Our needs were as follows:

$200 or less (total out of pocket up front, including tax)
Delivered (we live in an upstairs apartment and don't own a truck)
5.0 cubic feet storage (not too big, not too small)
Good ratings (didn't want it to crap out after a year)

After comparing all the prices, we ended up settling on the GE Freezer from Home Depot.  Listed price was $189, with free shipping/delivery, and over 300 people had given it very good ratings.  I logged in to Ebates, (my go-to place before purchasing ANYTHING online) and saw that not only would I get 5% back on my purchase, but their coupon section had a code for $5 off any purchase of $50 or more!

So initial out of pocket expense was $189 - $5 coupon = $184 + 7% tax = $196.88.  An additional $9.20 will be coming back to me via Ebates, bringing my final cost down to $187.68 - a savings of $14.55!

Delivery was done by Kid Glove Service, Inc., a subcontractor for Home Depot.  I could not have been happier with their service.  I placed the order on Sunday, June 10, and selected Tuesday, June 12 for delivery.  On Monday, a representative from Kid Glove called to let me know they would be stopping by between 12 and 4 pm on Tuesday.  On Tuesday, just before 1:00 pm, I received another phone call from the delivery driver stating that they were about 10 minutes out and would this be a convenient time to drop off the freezer?  Within 15 minutes the freezer had arrived, been installed, and the delivery crew was gone.  Impeccable service, professional handling, and a really satisfied customer!  I might give them half a star off for leaving newsprint fingerprints on the freezer (a likely side effect of unpacking it on the truck instead of in my living room), but I figure what's a quick wipedown with a microfiber cloth compared to excellent, on time delivery with professionals?

I'm definitely a very happy customer!  (And looking forward to sharing my freezer recipes with you soon!)


Monday, June 11, 2012

The Adventure Begins

On May 29 I turned in the keys to my old job and turned towards a new one:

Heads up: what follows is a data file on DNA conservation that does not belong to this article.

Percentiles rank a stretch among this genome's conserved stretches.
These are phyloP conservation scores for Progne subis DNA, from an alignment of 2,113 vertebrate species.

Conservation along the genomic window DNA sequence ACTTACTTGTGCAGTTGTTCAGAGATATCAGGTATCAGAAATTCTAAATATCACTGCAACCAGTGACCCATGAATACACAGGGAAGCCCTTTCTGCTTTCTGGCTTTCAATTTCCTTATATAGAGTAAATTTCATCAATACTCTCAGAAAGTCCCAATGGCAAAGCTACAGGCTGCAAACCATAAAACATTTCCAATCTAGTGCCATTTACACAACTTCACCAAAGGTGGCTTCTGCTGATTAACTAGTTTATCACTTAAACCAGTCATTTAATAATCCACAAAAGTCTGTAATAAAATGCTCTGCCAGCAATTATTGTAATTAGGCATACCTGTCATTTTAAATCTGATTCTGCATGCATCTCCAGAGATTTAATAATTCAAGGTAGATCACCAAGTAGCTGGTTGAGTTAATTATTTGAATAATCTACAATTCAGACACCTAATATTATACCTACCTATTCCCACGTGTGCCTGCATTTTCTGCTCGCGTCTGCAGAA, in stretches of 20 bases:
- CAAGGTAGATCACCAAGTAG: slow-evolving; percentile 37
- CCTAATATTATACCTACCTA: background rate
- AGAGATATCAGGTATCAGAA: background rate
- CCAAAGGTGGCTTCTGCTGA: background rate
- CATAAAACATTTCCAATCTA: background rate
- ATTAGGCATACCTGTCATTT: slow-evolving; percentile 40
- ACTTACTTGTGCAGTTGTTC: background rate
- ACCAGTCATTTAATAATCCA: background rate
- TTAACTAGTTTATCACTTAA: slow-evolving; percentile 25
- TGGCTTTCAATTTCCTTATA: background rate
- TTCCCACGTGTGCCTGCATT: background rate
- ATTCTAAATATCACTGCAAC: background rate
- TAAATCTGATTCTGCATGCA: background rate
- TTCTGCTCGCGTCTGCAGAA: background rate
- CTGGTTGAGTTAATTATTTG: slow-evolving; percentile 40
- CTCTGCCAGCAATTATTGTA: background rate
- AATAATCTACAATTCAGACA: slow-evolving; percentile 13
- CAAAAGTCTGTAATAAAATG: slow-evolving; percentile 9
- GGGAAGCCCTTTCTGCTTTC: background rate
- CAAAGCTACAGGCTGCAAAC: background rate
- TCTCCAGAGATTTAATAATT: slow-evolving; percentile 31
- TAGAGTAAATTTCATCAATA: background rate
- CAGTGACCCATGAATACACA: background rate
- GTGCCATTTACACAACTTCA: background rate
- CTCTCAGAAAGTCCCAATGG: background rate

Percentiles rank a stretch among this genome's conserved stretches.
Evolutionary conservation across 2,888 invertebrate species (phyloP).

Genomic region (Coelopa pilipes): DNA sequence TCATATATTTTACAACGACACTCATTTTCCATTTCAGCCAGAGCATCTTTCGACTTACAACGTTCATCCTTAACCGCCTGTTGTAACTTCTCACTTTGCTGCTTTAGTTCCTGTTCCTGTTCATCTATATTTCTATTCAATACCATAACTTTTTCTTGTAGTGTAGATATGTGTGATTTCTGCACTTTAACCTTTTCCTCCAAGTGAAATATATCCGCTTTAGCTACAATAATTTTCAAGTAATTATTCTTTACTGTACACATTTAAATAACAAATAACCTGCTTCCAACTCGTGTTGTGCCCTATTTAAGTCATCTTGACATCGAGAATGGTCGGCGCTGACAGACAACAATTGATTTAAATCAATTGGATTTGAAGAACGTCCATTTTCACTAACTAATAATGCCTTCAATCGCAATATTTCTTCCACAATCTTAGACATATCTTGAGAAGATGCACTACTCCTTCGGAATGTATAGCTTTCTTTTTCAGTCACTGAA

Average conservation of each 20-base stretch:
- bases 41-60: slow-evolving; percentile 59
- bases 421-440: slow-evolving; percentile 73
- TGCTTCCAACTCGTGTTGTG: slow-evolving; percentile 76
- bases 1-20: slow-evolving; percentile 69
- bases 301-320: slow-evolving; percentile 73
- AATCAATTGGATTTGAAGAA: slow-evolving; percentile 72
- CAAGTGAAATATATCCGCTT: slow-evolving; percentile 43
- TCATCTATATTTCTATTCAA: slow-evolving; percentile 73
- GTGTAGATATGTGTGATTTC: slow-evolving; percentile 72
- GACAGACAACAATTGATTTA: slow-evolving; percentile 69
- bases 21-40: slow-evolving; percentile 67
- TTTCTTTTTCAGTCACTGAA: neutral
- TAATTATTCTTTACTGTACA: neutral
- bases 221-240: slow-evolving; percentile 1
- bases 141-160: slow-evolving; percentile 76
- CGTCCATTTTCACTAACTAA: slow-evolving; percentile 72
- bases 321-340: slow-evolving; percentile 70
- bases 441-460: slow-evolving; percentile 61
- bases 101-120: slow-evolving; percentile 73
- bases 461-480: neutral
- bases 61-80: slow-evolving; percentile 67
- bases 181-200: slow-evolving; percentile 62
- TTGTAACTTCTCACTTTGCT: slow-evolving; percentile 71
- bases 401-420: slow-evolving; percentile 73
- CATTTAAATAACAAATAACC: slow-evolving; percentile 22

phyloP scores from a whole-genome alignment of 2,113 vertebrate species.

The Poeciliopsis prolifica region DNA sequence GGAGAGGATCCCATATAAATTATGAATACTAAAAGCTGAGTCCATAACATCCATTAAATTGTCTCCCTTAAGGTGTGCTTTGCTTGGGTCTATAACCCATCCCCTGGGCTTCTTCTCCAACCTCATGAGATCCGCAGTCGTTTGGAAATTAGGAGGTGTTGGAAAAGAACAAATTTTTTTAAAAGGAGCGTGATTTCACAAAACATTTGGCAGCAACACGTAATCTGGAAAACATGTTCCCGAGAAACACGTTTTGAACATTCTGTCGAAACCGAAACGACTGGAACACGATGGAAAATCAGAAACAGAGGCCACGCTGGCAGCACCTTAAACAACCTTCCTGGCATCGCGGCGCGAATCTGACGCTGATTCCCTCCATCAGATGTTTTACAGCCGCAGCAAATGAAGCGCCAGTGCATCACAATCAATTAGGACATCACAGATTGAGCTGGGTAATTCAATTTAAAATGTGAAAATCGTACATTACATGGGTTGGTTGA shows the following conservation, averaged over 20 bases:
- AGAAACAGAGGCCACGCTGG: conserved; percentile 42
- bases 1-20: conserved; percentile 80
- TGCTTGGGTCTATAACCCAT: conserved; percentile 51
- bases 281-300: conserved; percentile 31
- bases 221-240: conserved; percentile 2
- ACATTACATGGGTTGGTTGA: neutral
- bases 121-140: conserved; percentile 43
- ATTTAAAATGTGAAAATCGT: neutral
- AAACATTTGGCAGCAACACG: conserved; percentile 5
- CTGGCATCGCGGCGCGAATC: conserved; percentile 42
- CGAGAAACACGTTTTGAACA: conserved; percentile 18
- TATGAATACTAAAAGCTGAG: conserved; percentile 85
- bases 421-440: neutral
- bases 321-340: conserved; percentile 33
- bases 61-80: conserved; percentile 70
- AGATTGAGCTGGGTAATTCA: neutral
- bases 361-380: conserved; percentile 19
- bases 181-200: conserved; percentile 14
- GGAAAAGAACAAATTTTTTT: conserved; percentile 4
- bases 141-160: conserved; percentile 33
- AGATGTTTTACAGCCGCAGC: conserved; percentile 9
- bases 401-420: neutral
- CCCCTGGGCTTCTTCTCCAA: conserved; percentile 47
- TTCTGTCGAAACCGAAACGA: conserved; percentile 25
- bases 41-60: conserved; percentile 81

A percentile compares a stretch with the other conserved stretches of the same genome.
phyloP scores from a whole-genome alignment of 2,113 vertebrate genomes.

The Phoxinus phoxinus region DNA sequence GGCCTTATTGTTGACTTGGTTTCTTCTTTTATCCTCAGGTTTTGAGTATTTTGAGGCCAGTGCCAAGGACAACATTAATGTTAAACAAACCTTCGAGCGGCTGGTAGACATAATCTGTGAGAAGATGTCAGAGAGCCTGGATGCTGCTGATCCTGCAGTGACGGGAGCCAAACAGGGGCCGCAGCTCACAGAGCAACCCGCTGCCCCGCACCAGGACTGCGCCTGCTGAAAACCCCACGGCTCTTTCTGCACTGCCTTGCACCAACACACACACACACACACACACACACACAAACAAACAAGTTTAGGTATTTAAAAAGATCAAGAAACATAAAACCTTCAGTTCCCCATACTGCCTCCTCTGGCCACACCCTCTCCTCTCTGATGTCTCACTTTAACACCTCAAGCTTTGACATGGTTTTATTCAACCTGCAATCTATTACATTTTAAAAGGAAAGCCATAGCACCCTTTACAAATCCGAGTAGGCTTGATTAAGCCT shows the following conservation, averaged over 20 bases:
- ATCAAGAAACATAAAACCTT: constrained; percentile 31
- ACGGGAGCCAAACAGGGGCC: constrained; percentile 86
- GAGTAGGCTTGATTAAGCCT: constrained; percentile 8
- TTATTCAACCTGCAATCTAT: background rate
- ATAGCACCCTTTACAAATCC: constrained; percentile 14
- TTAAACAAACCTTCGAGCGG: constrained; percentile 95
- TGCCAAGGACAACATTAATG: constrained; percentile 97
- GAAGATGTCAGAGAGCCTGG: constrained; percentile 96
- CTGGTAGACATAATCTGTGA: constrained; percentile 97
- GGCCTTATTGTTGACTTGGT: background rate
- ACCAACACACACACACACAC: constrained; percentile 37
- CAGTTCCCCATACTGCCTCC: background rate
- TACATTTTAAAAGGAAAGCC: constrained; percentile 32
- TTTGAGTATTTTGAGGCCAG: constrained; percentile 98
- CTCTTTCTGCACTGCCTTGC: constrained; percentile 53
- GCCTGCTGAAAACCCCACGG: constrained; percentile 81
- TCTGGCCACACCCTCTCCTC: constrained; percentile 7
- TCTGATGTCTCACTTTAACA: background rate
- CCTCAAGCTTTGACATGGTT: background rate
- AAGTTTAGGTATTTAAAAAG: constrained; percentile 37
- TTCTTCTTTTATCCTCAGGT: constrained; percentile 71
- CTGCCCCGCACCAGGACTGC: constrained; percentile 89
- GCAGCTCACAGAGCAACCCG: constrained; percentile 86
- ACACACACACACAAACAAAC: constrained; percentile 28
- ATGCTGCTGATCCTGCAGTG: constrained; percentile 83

Chief Bargain Hunter
(And Domestic Fiscal Administrator)

Fancy fun-sounding names aside, I was scared shitless.  I had just walked away from a good-paying job (sort of) and unabashedly cut our income stream in half.  Was I crazy? 

Fortunately, I had run the numbers before making my exit, and figured out that even though I was doubling our income with my job, I was also making us miserable in the process. 

As a Property Manager, I was responsible for the success or failure of the portfolio I managed, and I took that responsibility seriously.    My first month on the job averaged 16-18 hour days 7 days/week, including holidays.  I drank so much Starbucks coffee during that time I qualified for their gold card within 2 weeks.  I was literally running on passion, caffeine, and an unwillingness to fail.

As time went on, my workload lessened slightly, and I was able to take one day off per week.  This became my "household chores day" when I would madly do laundry, clean house, wash dishes, etc.  Fun way to relax, huh?

This continued for about 6 months, with both my husband and I becoming more and more miserable, and our bank accounts never growing substantially like we had planned. 

One night I sat down and calculated what we were currently spending vs. what we would spend if I weren't working.  When all was said and done, we could easily live off of one salary and still have a decent amount left over for savings each month.  If I could increase my cooking and reduce or eliminate pre-made foods, I could reduce our food budget and increase our savings even more.

The plan for exit was made. 6 weeks later I fired my boss and became CBH of our household. 

The adventure had begun!